Why I’m Not a Content Pragmatist

Karen Neander, Duke University

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Content pragmatism is sometimes considered a viable alternative to dualism, eliminativism and naturalism, but I’m not convinced that it’s even a genuine fourth alternative. Seeking a fourth alternative along the lines of content pragmatism might seem appealing, given the difficulties with the other three positions. But if we put it under pressure from one direction or another it threatens to topple over into one or another of the alternatives. I start with a quick look at dualism, eliminativism and naturalism with respect to mental content and then look at the allegedly contrasting claims of the content pragmatist. Continue reading Why I’m Not a Content Pragmatist

Libet-Style Experiments, Neuroscience, and Libertarian Free Will

Marcelo Fischborn (Federal University of Santa Maria)

[Published version of the paper]

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Abstract: People have disagreed on the significance of Libet-style experiments for discussions about free will. In what specifically concerns free will in a libertarian sense, some argue that Libet-style experiments pose a threat to its existence by providing support to the claim that decisions are determined by unconscious brain events. Others disagree by claiming that determinism, in a sense that conflicts with libertarian free will, cannot be established by Continue reading Libet-Style Experiments, Neuroscience, and Libertarian Free Will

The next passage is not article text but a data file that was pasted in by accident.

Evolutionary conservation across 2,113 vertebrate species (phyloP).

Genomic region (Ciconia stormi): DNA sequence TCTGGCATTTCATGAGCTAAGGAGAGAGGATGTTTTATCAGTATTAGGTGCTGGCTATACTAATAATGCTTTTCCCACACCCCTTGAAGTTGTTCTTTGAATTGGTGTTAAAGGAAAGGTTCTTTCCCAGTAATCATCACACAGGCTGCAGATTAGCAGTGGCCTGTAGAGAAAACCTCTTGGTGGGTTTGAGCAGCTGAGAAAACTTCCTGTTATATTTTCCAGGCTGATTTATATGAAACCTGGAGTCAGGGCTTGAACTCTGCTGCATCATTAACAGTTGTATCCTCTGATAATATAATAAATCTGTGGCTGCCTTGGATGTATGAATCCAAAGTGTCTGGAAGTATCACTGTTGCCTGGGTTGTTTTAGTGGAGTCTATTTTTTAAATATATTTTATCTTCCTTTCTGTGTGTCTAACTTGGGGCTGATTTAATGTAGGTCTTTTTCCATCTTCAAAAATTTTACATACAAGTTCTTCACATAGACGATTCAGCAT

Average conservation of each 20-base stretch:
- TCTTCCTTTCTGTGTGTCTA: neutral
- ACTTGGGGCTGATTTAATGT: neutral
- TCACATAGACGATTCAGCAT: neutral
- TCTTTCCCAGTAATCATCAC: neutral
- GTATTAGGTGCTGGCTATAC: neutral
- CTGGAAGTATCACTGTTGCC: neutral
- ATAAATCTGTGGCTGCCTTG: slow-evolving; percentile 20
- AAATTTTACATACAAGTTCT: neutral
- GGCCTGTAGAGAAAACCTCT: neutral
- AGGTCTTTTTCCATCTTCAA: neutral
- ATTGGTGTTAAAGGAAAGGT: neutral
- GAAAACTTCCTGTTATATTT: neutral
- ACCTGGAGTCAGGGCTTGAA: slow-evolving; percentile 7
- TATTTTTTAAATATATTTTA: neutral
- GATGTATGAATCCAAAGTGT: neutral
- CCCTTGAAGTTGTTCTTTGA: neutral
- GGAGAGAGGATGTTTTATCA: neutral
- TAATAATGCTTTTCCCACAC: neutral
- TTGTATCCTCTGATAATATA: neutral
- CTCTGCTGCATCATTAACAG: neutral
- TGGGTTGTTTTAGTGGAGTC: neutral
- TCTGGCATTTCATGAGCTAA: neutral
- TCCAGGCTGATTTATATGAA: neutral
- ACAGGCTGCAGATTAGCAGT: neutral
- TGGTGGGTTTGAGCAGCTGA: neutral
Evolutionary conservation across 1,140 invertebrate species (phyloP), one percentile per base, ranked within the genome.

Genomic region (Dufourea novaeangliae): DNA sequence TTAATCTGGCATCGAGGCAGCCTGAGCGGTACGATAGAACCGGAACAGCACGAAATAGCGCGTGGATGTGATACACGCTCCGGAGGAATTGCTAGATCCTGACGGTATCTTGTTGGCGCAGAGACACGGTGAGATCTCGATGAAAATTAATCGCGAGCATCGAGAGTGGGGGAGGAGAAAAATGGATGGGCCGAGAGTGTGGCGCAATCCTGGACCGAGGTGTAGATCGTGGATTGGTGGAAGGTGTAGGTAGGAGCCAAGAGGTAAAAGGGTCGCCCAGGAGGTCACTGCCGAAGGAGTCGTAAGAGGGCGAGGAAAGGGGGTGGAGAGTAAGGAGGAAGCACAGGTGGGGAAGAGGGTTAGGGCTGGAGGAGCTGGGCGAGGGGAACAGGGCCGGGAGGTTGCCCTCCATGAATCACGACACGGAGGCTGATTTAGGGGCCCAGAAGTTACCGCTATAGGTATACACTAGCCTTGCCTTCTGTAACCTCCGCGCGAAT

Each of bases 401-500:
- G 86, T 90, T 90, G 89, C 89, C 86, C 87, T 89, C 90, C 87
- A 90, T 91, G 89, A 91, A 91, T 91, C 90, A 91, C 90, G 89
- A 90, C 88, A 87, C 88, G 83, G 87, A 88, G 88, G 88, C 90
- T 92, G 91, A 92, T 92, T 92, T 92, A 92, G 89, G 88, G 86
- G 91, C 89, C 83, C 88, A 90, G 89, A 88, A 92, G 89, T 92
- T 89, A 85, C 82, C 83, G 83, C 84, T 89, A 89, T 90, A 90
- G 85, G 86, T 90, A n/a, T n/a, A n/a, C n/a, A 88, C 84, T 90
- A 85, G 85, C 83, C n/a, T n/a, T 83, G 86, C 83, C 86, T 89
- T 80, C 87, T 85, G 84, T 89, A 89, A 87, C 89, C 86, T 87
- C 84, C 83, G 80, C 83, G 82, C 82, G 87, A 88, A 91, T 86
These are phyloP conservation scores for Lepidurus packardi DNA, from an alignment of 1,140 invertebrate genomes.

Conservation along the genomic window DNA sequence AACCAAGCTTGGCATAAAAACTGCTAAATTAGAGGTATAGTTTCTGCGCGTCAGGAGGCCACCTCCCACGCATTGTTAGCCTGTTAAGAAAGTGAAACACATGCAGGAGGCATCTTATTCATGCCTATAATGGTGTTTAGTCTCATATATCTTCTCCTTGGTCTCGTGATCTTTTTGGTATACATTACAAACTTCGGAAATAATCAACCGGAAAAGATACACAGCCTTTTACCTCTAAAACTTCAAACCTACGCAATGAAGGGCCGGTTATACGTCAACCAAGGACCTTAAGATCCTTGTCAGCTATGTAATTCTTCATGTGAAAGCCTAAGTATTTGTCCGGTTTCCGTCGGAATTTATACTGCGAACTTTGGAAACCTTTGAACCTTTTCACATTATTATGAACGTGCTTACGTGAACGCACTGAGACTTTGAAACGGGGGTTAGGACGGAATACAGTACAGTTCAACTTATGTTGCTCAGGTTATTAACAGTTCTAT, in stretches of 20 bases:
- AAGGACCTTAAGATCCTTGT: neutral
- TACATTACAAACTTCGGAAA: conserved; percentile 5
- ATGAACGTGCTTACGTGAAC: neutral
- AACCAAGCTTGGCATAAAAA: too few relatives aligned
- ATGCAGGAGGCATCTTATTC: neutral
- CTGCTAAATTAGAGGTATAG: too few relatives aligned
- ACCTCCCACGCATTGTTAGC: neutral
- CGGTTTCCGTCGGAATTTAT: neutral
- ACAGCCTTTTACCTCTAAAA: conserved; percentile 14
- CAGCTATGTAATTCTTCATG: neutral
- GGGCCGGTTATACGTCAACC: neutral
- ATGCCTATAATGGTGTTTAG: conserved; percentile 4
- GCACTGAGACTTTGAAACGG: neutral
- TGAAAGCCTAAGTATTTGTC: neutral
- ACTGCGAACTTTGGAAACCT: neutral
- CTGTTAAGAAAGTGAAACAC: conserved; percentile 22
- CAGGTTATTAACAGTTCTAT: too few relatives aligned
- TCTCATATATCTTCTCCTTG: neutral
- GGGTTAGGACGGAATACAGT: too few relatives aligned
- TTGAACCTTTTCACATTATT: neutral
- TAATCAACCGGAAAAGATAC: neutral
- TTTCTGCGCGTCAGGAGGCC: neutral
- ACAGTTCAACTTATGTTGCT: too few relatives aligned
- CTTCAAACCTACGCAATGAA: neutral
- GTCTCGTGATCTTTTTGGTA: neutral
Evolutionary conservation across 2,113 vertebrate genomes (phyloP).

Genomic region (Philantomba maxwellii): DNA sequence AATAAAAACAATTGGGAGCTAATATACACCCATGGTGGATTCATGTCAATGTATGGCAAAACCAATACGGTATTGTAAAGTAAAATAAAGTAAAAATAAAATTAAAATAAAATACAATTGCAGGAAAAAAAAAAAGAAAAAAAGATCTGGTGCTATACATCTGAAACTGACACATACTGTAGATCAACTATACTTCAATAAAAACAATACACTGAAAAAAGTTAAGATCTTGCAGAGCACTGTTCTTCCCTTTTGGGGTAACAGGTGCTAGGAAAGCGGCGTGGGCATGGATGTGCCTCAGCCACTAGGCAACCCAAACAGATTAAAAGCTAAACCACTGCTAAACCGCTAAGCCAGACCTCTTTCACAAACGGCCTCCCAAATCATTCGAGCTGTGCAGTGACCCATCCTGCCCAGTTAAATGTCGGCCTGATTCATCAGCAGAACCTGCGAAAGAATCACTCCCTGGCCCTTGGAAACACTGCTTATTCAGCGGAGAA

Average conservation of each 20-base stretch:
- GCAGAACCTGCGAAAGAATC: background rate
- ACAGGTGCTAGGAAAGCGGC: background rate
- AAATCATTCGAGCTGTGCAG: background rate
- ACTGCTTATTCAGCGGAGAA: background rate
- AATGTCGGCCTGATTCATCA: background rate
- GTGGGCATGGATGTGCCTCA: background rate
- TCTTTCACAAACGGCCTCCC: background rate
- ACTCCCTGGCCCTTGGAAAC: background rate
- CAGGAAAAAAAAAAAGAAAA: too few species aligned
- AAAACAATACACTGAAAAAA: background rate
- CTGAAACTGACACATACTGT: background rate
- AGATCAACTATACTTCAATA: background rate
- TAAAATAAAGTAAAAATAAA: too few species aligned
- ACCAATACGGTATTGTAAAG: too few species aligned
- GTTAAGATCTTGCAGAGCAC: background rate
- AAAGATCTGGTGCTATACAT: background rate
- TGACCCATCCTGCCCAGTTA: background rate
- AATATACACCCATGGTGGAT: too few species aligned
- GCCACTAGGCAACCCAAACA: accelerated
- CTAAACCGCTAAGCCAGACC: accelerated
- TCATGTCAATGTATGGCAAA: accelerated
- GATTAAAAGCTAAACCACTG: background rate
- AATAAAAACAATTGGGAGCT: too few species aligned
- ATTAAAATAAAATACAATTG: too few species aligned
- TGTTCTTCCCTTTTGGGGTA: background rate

Three Problems for the Predictive Coding Theory of Attention

Madeleine Ransom (University of British Columbia)

Sina Fazelpour (University of British Columbia)

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While philosophers of science and epistemologists are well acquainted with Bayesian methods of belief updating, there is a new Bayesian revolution sweeping neuroscience and perceptual psychology. First proposed by Helmholtz, predictive coding is the view that the human brain is fundamentally a hypothesis generator. Though predictive coding has most prominently offered Continue reading Three Problems for the Predictive Coding Theory of Attention

Information and Metacognition

Miguel Ángel Sebastián (Universidad Nacional Autónoma de México)

Marc Artiga (Universitat de Barcelona)0

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Representations are daily postulated in mainstream neuroscience. Nonetheless, few have actually tried to offer a general theory of representation based on those practices. Recently, some approaches have attempted to develop this idea and defend that the relation of representation can be explained in purely informational terms. In this paper we argue that such informational theories cannot provide a satisfactory account of the relation of representation. Continue reading Information and Metacognition